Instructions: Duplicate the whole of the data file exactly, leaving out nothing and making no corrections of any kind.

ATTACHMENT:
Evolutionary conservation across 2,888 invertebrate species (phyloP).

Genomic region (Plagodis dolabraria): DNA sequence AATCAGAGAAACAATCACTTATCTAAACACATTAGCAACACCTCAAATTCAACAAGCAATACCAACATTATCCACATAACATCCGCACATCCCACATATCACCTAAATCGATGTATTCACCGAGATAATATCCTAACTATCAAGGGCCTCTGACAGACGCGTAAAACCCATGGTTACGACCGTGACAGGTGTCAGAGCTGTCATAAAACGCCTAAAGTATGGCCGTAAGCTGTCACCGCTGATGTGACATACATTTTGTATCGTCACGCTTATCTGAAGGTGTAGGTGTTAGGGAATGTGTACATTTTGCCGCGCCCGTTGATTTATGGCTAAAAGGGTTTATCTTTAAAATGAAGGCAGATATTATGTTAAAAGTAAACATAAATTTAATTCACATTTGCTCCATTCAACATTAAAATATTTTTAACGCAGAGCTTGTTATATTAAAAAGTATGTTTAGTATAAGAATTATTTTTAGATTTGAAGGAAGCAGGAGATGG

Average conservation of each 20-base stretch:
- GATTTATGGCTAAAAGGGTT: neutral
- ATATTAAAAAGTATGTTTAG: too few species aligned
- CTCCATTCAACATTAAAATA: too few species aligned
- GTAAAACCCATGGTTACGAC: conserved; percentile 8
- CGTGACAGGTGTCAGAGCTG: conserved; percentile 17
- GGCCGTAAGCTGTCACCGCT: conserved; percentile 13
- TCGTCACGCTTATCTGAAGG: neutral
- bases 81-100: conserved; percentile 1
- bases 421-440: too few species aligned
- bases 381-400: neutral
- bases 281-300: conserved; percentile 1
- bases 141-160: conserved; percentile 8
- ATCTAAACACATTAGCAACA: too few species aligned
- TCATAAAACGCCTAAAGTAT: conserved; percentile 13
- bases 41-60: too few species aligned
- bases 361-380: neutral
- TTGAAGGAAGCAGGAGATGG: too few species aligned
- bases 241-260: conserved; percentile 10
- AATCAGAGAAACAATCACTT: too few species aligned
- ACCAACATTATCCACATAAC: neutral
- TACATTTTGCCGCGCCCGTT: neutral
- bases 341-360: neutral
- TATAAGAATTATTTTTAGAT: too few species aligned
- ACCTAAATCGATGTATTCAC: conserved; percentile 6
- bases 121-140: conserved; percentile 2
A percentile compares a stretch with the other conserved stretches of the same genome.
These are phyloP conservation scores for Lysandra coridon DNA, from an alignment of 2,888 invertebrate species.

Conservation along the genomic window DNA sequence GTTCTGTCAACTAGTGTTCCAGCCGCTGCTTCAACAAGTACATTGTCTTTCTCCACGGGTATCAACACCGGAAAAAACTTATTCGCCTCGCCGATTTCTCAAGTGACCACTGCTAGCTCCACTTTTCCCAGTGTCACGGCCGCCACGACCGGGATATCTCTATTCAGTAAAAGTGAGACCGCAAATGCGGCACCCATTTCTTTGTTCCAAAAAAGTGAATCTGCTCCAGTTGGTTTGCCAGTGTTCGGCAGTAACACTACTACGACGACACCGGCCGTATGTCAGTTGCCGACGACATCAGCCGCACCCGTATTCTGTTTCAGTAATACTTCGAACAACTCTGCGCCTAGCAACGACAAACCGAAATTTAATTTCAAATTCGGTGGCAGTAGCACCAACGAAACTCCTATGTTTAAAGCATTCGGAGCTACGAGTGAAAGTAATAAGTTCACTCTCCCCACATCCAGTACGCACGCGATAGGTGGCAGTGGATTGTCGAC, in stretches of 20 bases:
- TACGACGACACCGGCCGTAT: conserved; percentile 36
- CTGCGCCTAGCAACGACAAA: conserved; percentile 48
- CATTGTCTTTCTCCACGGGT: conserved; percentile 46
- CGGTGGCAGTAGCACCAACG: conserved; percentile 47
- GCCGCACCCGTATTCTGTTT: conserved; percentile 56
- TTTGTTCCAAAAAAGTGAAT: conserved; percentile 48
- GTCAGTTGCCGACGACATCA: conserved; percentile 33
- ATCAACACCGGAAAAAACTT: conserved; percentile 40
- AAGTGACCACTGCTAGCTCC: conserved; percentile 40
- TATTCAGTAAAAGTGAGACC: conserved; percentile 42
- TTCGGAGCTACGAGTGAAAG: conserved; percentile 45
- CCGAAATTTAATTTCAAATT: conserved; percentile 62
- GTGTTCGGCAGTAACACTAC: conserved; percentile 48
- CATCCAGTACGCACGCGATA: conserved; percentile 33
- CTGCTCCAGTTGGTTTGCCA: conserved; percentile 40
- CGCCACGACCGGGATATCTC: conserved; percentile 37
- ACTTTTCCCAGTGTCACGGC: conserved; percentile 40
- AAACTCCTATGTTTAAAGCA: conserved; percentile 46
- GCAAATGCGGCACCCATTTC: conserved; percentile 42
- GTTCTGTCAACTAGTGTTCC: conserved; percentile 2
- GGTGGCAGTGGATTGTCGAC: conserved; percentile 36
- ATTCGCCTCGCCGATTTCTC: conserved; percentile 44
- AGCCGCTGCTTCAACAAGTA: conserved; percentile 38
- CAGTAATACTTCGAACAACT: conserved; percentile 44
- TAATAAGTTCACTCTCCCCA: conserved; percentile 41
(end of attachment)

Evolutionary conservation across 2,888 invertebrate species (phyloP).

Genomic region (Plagodis dolabraria): DNA sequence AATCAGAGAAACAATCACTTATCTAAACACATTAGCAACACCTCAAATTCAACAAGCAATACCAACATTATCCACATAACATCCGCACATCCCACATATCACCTAAATCGATGTATTCACCGAGATAATATCCTAACTATCAAGGGCCTCTGACAGACGCGTAAAACCCATGGTTACGACCGTGACAGGTGTCAGAGCTGTCATAAAACGCCTAAAGTATGGCCGTAAGCTGTCACCGCTGATGTGACATACATTTTGTATCGTCACGCTTATCTGAAGGTGTAGGTGTTAGGGAATGTGTACATTTTGCCGCGCCCGTTGATTTATGGCTAAAAGGGTTTATCTTTAAAATGAAGGCAGATATTATGTTAAAAGTAAACATAAATTTAATTCACATTTGCTCCATTCAACATTAAAATATTTTTAACGCAGAGCTTGTTATATTAAAAAGTATGTTTAGTATAAGAATTATTTTTAGATTTGAAGGAAGCAGGAGATGG

Average conservation of each 20-base stretch:
- GATTTATGGCTAAAAGGGTT: neutral
- ATATTAAAAAGTATGTTTAG: too few species aligned
- CTCCATTCAACATTAAAATA: too few species aligned
- GTAAAACCCATGGTTACGAC: conserved; percentile 8
- CGTGACAGGTGTCAGAGCTG: conserved; percentile 17
- GGCCGTAAGCTGTCACCGCT: conserved; percentile 13
- TCGTCACGCTTATCTGAAGG: neutral
- bases 81-100: conserved; percentile 1
- bases 421-440: too few species aligned
- bases 381-400: neutral
- bases 281-300: conserved; percentile 1
- bases 141-160: conserved; percentile 8
- ATCTAAACACATTAGCAACA: too few species aligned
- TCATAAAACGCCTAAAGTAT: conserved; percentile 13
- bases 41-60: too few species aligned
- bases 361-380: neutral
- TTGAAGGAAGCAGGAGATGG: too few species aligned
- bases 241-260: conserved; percentile 10
- AATCAGAGAAACAATCACTT: too few species aligned
- ACCAACATTATCCACATAAC: neutral
- TACATTTTGCCGCGCCCGTT: neutral
- bases 341-360: neutral
- TATAAGAATTATTTTTAGAT: too few species aligned
- ACCTAAATCGATGTATTCAC: conserved; percentile 6
- bases 121-140: conserved; percentile 2
A percentile compares a stretch with the other conserved stretches of the same genome.
These are phyloP conservation scores for Lysandra coridon DNA, from an alignment of 2,888 invertebrate species.

Conservation along the genomic window DNA sequence GTTCTGTCAACTAGTGTTCCAGCCGCTGCTTCAACAAGTACATTGTCTTTCTCCACGGGTATCAACACCGGAAAAAACTTATTCGCCTCGCCGATTTCTCAAGTGACCACTGCTAGCTCCACTTTTCCCAGTGTCACGGCCGCCACGACCGGGATATCTCTATTCAGTAAAAGTGAGACCGCAAATGCGGCACCCATTTCTTTGTTCCAAAAAAGTGAATCTGCTCCAGTTGGTTTGCCAGTGTTCGGCAGTAACACTACTACGACGACACCGGCCGTATGTCAGTTGCCGACGACATCAGCCGCACCCGTATTCTGTTTCAGTAATACTTCGAACAACTCTGCGCCTAGCAACGACAAACCGAAATTTAATTTCAAATTCGGTGGCAGTAGCACCAACGAAACTCCTATGTTTAAAGCATTCGGAGCTACGAGTGAAAGTAATAAGTTCACTCTCCCCACATCCAGTACGCACGCGATAGGTGGCAGTGGATTGTCGAC, in stretches of 20 bases:
- TACGACGACACCGGCCGTAT: conserved; percentile 36
- CTGCGCCTAGCAACGACAAA: conserved; percentile 48
- CATTGTCTTTCTCCACGGGT: conserved; percentile 46
- CGGTGGCAGTAGCACCAACG: conserved; percentile 47
- GCCGCACCCGTATTCTGTTT: conserved; percentile 56
- TTTGTTCCAAAAAAGTGAAT: conserved; percentile 48
- GTCAGTTGCCGACGACATCA: conserved; percentile 33
- ATCAACACCGGAAAAAACTT: conserved; percentile 40
- AAGTGACCACTGCTAGCTCC: conserved; percentile 40
- TATTCAGTAAAAGTGAGACC: conserved; percentile 42
- TTCGGAGCTACGAGTGAAAG: conserved; percentile 45
- CCGAAATTTAATTTCAAATT: conserved; percentile 62
- GTGTTCGGCAGTAACACTAC: conserved; percentile 48
- CATCCAGTACGCACGCGATA: conserved; percentile 33
- CTGCTCCAGTTGGTTTGCCA: conserved; percentile 40
- CGCCACGACCGGGATATCTC: conserved; percentile 37
- ACTTTTCCCAGTGTCACGGC: conserved; percentile 40
- AAACTCCTATGTTTAAAGCA: conserved; percentile 46
- GCAAATGCGGCACCCATTTC: conserved; percentile 42
- GTTCTGTCAACTAGTGTTCC: conserved; percentile 2
- GGTGGCAGTGGATTGTCGAC: conserved; percentile 36
- ATTCGCCTCGCCGATTTCTC: conserved; percentile 44
- AGCCGCTGCTTCAACAAGTA: conserved; percentile 38
- CAGTAATACTTCGAACAACT: conserved; percentile 44
- TAATAAGTTCACTCTCCCCA: conserved; percentile 41